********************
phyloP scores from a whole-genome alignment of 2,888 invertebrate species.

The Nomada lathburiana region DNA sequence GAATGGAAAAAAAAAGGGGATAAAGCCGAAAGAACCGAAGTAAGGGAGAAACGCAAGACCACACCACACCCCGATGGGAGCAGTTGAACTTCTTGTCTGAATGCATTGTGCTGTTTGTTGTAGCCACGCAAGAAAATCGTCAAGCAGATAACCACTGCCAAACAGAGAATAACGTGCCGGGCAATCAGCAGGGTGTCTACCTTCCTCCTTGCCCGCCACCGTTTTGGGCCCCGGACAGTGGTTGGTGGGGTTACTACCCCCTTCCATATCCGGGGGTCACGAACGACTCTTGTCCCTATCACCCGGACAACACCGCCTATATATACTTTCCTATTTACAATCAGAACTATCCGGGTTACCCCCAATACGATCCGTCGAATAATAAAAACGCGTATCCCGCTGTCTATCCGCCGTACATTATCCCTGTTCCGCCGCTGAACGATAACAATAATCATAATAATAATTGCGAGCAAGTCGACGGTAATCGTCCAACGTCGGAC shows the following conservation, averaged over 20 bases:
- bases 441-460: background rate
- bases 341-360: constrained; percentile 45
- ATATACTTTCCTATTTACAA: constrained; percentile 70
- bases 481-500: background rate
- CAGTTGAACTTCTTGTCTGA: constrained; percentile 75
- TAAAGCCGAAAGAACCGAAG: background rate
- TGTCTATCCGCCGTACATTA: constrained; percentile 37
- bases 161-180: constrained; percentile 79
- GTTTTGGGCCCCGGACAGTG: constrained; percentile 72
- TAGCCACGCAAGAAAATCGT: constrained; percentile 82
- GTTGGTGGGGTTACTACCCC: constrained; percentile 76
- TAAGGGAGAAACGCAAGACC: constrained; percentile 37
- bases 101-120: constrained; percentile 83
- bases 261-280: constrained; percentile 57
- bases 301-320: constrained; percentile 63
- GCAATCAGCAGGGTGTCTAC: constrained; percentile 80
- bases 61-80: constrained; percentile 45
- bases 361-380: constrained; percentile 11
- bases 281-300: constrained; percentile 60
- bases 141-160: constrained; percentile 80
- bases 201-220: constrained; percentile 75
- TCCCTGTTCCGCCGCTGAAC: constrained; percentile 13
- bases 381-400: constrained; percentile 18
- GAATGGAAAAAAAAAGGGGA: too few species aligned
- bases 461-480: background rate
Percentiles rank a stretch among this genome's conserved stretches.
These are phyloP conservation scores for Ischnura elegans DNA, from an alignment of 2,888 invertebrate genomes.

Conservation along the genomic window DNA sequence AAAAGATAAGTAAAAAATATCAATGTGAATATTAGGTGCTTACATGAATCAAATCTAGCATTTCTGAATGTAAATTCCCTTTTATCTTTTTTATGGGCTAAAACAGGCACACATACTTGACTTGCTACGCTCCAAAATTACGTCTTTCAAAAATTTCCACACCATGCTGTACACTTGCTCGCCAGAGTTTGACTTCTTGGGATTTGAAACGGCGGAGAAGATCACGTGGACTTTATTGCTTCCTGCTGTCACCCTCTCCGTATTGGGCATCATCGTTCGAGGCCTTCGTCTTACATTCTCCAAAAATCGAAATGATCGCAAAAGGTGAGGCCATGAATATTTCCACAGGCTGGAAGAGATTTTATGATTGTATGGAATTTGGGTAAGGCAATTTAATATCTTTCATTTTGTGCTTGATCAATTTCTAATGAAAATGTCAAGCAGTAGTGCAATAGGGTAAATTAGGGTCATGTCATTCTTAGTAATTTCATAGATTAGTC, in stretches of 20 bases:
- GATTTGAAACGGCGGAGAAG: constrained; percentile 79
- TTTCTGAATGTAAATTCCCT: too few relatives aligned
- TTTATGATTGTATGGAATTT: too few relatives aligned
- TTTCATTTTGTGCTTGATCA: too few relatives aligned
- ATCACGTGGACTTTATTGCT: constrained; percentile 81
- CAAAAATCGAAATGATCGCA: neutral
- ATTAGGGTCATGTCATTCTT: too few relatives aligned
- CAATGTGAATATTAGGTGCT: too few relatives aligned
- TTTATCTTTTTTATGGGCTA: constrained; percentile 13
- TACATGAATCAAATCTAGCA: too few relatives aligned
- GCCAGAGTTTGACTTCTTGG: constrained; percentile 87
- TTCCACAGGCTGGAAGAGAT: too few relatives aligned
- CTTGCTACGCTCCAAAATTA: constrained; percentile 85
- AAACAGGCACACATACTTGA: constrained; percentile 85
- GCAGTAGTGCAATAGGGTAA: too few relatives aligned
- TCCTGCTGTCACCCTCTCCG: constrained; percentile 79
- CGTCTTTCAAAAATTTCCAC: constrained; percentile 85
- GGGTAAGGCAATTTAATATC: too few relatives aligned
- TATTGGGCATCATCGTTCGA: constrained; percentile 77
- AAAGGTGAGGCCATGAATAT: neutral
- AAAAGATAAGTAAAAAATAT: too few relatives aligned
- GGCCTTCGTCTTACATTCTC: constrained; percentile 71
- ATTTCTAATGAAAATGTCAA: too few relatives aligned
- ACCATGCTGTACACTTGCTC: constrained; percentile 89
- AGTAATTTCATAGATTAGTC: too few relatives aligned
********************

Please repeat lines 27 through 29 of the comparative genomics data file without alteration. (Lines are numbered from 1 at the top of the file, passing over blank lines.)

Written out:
- bases 461-480: background rate
Percentiles rank a stretch among this genome's conserved stretches.
These are phyloP conservation scores for Ischnura elegans DNA, from an alignment of 2,888 invertebrate genomes.